The Art of Restoring Antiques

01 Sep 2012

A master craftsman when it comes to bringing 100 year-old furniture back to life, Gary Leon has worked on some of the rarest antique pieces, including those owned by top celebrities.


As a child, Gary Leon, owner of Leon Vanderbilt Antiques, had already developed a certain interest in the past.
            “When I was a young boy of about eleven years old, pedaling my bicycle around the New York Hamptons, I purchased my first antique,” he says, stretching out in his comfortable office chair.
            “It was an old Oak barrel, filled to the brim with books. I was a history buff in the making, you see. I could not wait for my mother to come with me to the store and help me transport it home.”
             The Oak barrel of books was just the beginning of Leon’s impressive career in the restoration of fine furniture. He spent his teenaged years researching history, art, and art history. Then after graduating from college, Leon got a job helping out “two Italian guys,” he says, “for about a year.” He then worked at a series of antique shops, eager to learn as much as possible about the business, before landing a position at Hyde Park, one of the world’s renowned antique dealers.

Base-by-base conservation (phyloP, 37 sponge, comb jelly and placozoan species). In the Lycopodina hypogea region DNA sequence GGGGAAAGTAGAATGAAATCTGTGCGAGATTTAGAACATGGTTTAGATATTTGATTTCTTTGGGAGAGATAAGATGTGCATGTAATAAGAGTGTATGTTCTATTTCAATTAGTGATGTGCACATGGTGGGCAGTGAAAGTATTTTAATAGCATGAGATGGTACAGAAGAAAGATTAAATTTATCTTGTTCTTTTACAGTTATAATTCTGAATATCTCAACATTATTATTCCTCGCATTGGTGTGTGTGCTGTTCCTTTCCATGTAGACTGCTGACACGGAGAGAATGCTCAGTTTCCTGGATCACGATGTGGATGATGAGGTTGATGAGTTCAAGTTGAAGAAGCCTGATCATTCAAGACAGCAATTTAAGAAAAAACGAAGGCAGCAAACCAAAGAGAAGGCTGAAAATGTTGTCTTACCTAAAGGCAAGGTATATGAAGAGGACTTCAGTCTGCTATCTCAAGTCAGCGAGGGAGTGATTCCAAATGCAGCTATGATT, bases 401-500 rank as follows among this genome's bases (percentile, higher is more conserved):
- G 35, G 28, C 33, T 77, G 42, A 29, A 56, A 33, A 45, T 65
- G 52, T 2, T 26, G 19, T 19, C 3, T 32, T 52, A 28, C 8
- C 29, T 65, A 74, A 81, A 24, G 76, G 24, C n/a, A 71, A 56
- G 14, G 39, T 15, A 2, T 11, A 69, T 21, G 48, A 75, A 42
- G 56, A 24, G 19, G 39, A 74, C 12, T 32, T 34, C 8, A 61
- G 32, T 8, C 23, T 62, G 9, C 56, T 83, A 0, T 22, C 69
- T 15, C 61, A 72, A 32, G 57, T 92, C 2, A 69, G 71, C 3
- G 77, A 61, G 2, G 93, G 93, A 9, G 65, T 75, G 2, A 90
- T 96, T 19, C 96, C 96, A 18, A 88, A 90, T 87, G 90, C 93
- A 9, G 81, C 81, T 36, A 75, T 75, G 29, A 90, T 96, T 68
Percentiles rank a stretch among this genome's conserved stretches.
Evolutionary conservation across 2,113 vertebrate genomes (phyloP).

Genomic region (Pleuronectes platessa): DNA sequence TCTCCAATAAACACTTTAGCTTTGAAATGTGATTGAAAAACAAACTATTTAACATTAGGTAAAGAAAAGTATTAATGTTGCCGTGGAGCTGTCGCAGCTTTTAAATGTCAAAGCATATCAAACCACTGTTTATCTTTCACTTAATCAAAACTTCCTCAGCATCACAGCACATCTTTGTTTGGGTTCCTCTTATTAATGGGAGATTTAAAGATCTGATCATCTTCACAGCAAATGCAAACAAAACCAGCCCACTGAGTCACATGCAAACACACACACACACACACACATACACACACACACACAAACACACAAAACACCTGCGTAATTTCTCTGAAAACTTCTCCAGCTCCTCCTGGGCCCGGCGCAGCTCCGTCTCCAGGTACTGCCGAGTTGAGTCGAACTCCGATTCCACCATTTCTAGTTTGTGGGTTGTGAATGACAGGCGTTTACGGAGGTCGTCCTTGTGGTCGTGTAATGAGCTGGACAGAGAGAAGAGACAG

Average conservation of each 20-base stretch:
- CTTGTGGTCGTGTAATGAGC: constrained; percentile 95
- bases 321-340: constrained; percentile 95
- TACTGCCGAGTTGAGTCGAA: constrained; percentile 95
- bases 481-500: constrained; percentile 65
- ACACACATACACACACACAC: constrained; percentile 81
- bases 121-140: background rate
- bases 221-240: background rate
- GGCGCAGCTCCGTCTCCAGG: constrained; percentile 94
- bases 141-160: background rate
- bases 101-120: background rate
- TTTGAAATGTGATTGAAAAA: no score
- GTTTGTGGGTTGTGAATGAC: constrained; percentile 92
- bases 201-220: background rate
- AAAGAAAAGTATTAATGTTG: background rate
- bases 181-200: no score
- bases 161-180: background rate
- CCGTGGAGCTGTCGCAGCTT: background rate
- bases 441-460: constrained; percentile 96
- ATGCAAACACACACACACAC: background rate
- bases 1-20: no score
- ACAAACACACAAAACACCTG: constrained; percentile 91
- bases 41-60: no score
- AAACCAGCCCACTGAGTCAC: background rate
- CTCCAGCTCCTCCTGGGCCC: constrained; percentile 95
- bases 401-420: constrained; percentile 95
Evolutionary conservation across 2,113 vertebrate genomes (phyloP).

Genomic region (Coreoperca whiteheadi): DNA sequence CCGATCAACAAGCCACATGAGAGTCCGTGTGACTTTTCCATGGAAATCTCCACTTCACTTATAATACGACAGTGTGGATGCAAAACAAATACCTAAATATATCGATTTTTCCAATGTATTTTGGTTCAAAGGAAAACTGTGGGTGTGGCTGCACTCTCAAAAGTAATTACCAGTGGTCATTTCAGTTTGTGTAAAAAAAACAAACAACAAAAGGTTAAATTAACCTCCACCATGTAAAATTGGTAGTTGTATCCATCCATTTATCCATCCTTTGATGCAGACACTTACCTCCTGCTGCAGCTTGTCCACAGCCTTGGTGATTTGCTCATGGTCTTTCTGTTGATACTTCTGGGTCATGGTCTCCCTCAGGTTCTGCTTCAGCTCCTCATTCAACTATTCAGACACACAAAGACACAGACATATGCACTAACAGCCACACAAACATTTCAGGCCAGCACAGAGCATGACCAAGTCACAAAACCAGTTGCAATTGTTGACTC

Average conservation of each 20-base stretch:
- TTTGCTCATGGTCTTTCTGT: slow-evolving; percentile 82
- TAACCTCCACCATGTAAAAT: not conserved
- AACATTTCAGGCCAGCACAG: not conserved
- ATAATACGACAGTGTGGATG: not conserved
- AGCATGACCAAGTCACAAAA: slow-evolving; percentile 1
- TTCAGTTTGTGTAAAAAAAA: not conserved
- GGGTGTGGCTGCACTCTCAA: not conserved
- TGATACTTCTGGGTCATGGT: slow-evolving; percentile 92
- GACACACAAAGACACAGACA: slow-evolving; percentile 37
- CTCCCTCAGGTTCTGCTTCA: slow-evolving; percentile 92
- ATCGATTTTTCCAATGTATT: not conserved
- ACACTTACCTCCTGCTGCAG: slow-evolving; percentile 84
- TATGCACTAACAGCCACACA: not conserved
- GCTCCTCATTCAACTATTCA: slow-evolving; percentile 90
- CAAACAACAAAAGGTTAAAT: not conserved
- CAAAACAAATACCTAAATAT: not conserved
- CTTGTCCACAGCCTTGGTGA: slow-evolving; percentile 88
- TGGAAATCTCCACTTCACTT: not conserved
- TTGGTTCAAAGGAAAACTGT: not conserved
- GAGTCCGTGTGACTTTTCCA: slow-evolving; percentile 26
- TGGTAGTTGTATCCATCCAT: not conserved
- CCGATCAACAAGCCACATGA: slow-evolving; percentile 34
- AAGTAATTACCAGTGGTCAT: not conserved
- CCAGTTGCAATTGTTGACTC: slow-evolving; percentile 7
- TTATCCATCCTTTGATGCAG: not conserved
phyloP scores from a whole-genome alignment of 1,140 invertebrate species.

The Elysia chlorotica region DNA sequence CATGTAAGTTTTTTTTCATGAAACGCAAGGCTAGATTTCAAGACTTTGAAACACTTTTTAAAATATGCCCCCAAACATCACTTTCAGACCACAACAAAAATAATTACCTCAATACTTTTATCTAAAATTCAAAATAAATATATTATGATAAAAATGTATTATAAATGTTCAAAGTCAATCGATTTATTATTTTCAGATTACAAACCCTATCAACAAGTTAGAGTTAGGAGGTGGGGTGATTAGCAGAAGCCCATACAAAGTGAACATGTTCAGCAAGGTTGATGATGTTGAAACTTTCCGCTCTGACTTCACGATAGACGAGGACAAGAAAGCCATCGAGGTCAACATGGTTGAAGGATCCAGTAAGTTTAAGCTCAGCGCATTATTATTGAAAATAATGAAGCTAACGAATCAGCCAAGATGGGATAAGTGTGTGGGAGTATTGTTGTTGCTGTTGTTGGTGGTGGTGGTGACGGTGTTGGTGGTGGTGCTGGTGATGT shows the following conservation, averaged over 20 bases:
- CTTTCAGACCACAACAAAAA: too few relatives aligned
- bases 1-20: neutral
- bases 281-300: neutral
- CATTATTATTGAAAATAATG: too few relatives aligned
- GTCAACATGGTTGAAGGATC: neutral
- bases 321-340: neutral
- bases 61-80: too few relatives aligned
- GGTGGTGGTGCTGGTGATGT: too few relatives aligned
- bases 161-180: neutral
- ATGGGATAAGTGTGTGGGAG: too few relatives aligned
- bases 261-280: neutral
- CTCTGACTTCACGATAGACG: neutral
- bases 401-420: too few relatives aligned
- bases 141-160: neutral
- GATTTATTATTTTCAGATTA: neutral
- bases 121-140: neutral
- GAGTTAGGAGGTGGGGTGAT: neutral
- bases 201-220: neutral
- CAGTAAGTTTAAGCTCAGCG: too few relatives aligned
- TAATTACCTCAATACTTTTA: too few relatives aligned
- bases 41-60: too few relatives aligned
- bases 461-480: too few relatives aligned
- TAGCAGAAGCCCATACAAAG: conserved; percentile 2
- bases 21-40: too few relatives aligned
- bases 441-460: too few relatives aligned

“It was at Hyde Park that I truly honed my craft,” he muses. “I spent seven years there, restoring 16th, 17th and 18th century furniture.”
            “How did you end up starting your own business after that?” I ask.
            “Well, I’ll tell you,” he says, leaning in for emphasis. “I had a very lucky break one day. This delivery guy asked me to help him transport a piece to the famous Carlisle Hotel in New York City. Of course, I said I would. Well, when we got to the Carlisle, I discovered that it was none other than the actor Paul Newman who needed the piece restored!”